(עָשׁ, ash, so called from its causing garments to fall in pieces, Job 4:19; Job 13:28; Job 27:18: Ps 39:11; Isa 1; Isa 9; Isa 51:8; Ho 5:12; Sept. and Vulg. everywhere [except in the Psalms, where they have ἀράχνη, aranea] render σής, tinea; like the N.T., Mt 6:19-20; Lu 12:23; with which may be compared the Heb. סָס, sas, from its leaping, Isa 51:8; Sept. σής, Vulg. tinea, Auth. Vers. "worm;" the word σής also occurs in the term σητόβρωτος, "moth-eaten," Jas 5:2), the name of a well-known insect, which, in its caterpillar state, is very destructive to clothing. The tribe of moths is called by naturalists Phalcena, and is said to contain more than 1500 species. Linnaeus, under the order Lepidoptera, genus Phalenaa, gives the species of moths — Tinea tapetzella, T.pellionella, and T. recurvaria sarcitella — as peculiarly destructive to woollen clothes, furs, etc. The egg of the moth, being deposited on the fur or cloth, produces a very small, shining insect, which immediately forms a house for Itself by cuttings from the cloth. It eats away the nap, weakens or destroys the thread, and finally ruins the fabric. Moths fly abroad only in the evening and night, differing in this respect from the tribe of butterflies, which fly only by day. Some of the species of moths feed on the leaves of plants. The "moth" par eminence is an insect of the order Lepidoptera, which possess four wings covered with minute tessellated scales, and of the tribe Nocturna, in which the antennue (or "horns") are drawn out to a fine point. The genus Tinea in this division consists of small species, with the fore-wings long and narrow, and the head covered with coarse hairs. It includes a large number of species, several of which are noted for their destructiveness to clothes, woollen stuffs, furs, specimens of natural history in museums, and corn in granaries. The most pertinacious are T. pellionella and T. tapetzella, which feed on cloth; and these, from their abundance, and from their minuteness enabling them to penetrate into drawers and wardrobes, are but too well known in every household The identity of this with the Biblical insect is apparent from the terms by which it is rendered in the Sept. (comp. Theophrast. Hist. plant. 1:16) and Vulg. (comp. Pliny, Nat. Hist. 11:41). "The following allusions to the moth occur in Scripture-to its being produced in clothes: 'For from garments cometh a moth' (Ecclus. 43:13); to its well- known fragility: 'Mortal men are crushed before the moth' (Job 4:19), which words really mean (so the Sept.) 'Like as (לַפנֵי, comp. 1Sa 1:10) the moth is crushed' (comp. Plautus, Cistell. 1:1, 73); but others take the phrase actively, 'As a moth consumes clothing' (so the Vulg.). The allusion to 'the house of the moth' (Job 27:18) seems to refer plainly to the silky, spindle-shaped case, covered with detached hairs and particles of wool, made and inhabited by the larva of the Tinea sarcitella; or to the felted case or tunnel formed by the larva of the Tinea pellionella; or to the arched gallery formed by eating through wool by the larva of the Tinea tapetzella. References occur to the destructiveness of the clothes-moth: 'As a garment that is moth-eaten' (Job 13:28); 'The moth shall eat them up' (Isa 50:9); ' The moth shall eat them up like a garment' (Isa 51:8);' I will be to Ephraim as a moth,' i.e., will secretly consume him (Ho 5:12); comp. Mt 6:19-20; Lu 12:33; Jas 5:2, metaphorically; and Ecclus. 19:3 — 'Moths and worms shall have him that cleaveth to harlots,' but the better reading is σήπη, 'rottenness.' Since the 'treasures' of the Orientals, in ancient times, consisted partly of 'garments, both new and old' (Mt 13:52; and comp. Jos 7:21; Jg 14:12), the ravages of the clothes-moth afforded them a lively emblem of destruction. Their treasures also consisted partly of corn laid up in barns, etc. (Lu 12:18,24); and it has been supposed that the βρῶσις, translated 'rust,' joined with the σής ' in Mt 6:19-20, refers also to some species of moth, etc., probably in the larva state, which destroys corn. Kuiunol says the 'curculio, or corn-worm,' the larva of the Tinea granella, is injurious to corn. Compare the Roman phrase blatta et tinea. Moths, like fleas, etc., amid other more immediate purposes of their existence, incidentally serve as a stimulus to human industry and cleanliness; for, by a remarkable discrimination in her instinct, the parent moth never deposits her eggs in garments frequently overlooked or kept clean. Indeed, the most remarkable of all proofs of animal intelligence is to be found in the larvae of the water-moth, which get into straws, and adjust the weight of their case so that it can always float: when too heavy they add a piece of straw or wood, and when too light a bit of gravel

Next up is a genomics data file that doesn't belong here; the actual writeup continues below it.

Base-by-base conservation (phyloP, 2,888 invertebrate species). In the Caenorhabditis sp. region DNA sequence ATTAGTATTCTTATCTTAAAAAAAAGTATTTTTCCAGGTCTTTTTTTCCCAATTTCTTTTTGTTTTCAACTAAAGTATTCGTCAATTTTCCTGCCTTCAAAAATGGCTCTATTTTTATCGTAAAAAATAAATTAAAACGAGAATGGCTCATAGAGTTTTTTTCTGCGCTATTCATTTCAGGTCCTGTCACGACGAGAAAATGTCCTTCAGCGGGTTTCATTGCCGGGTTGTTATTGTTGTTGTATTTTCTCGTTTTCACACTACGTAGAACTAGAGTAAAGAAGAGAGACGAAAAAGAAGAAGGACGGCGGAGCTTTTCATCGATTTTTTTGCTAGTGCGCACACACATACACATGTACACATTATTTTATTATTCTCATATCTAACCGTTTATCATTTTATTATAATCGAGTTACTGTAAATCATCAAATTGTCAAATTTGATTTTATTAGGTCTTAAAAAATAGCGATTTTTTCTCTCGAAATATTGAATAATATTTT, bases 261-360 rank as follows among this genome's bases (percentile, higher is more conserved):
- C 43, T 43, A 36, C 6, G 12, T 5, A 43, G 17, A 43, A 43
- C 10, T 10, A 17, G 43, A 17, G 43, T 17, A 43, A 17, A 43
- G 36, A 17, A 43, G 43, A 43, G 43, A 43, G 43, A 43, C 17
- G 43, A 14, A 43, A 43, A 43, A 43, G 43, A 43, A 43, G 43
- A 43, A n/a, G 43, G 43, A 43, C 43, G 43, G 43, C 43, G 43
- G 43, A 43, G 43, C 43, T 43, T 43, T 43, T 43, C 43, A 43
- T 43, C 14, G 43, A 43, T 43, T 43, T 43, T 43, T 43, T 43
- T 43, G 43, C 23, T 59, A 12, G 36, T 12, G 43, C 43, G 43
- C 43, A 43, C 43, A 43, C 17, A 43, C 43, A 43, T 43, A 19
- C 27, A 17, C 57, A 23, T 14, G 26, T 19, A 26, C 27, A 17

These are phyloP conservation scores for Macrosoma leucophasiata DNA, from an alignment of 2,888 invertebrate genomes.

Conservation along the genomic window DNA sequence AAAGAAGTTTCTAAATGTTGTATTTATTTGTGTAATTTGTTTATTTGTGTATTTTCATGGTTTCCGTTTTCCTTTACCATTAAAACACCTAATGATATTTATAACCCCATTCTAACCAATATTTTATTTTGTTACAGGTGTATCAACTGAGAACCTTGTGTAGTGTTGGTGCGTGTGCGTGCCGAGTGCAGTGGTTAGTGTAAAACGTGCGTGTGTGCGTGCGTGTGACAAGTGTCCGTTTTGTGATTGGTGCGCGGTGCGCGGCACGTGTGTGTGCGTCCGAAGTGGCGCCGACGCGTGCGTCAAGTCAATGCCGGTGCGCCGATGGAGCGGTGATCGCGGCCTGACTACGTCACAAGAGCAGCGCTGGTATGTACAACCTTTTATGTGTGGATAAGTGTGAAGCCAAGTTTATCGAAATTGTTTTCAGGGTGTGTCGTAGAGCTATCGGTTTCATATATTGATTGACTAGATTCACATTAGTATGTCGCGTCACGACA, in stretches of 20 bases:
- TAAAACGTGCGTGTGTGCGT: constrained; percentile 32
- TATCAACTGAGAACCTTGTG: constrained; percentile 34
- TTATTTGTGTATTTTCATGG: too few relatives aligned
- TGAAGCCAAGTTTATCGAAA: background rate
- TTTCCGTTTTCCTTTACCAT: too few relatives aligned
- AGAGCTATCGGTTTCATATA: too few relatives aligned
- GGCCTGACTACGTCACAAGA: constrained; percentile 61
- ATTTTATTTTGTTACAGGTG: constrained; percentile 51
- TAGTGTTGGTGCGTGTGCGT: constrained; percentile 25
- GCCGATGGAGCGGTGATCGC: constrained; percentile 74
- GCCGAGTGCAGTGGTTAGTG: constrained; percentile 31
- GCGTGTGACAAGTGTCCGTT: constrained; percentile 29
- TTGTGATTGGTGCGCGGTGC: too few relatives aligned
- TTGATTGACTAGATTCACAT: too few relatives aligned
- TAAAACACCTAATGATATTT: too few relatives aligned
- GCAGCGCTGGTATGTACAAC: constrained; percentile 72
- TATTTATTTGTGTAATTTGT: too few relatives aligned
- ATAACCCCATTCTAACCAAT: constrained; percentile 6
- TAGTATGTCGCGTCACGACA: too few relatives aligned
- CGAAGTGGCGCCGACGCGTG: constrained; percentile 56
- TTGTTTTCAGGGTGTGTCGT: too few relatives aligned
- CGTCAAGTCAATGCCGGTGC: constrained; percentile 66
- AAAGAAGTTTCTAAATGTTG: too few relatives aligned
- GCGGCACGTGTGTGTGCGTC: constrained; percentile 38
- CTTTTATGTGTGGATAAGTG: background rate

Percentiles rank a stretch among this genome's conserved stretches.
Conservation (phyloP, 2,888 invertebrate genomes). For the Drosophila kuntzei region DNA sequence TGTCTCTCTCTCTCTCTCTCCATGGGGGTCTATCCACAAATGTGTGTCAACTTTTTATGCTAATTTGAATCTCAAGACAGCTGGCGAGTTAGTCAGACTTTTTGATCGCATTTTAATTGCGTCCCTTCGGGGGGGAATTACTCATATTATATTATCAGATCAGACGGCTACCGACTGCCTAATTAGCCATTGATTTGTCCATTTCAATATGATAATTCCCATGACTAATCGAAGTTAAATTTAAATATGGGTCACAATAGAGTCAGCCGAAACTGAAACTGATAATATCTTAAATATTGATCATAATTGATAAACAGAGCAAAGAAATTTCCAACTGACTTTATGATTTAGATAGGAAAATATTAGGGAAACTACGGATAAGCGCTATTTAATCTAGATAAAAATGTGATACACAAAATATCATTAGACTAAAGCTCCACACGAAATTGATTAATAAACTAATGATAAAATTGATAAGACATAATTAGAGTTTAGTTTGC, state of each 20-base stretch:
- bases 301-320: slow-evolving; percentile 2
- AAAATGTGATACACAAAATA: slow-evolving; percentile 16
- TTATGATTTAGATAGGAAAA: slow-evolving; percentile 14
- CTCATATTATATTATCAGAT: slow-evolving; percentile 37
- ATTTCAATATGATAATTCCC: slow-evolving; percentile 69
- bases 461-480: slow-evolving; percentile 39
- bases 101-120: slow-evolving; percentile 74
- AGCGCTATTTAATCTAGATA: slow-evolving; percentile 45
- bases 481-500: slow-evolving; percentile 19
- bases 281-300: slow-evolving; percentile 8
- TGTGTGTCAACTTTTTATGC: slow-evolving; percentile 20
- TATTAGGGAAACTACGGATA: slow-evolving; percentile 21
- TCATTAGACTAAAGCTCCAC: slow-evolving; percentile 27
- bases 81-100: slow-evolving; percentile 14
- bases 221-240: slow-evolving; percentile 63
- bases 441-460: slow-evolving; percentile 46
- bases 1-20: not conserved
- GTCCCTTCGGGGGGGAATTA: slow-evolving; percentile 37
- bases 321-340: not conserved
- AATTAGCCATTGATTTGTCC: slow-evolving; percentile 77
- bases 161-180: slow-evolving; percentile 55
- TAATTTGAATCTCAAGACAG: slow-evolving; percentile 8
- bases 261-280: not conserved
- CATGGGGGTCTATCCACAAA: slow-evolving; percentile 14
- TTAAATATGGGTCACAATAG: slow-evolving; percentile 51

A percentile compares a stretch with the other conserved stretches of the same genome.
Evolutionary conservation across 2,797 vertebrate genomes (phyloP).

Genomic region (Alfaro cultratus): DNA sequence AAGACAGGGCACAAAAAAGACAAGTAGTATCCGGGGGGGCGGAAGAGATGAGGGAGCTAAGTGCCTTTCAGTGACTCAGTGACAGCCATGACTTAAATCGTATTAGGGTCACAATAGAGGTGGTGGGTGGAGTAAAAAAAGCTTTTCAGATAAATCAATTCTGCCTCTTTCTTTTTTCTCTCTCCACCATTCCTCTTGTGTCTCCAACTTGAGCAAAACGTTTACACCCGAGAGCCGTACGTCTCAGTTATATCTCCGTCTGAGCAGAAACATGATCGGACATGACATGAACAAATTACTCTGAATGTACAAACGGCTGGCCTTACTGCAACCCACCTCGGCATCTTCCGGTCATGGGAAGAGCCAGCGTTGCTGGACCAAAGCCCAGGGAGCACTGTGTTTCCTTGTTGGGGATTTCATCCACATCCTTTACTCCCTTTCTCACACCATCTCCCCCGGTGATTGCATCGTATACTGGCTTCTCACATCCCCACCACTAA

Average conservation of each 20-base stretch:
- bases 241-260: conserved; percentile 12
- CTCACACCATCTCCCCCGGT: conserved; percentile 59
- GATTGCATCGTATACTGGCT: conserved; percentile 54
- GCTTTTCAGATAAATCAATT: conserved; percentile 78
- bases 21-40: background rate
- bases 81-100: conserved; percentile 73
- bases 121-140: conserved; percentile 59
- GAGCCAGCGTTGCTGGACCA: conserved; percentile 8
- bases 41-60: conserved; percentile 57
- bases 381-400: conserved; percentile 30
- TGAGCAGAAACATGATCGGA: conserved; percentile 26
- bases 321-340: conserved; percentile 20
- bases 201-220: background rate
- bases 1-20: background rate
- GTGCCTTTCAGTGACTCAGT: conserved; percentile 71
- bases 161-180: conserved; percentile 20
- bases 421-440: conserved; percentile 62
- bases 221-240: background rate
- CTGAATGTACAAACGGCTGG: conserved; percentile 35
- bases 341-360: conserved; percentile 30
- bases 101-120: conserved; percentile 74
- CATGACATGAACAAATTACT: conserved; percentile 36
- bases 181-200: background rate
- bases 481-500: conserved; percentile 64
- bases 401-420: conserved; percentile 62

(Transactions of the Royal Society of Edinburgh, 1:42)." "The Tinea pellionella. the larva of which constructs a portable case out of the substance on which it feeds, and is very partial to feathers, certainly occurs in Asia Minor, and we may safely conclude that it and biselliata (an abundant species often found in horse-hair linings of chairs) will be found in any old furniture-warehouse at Jerusalem." A detailed account of the habits of these insects may be found in Rennie's Insect Architecture (Lond. 1857), page 220 sq. SEE WORM.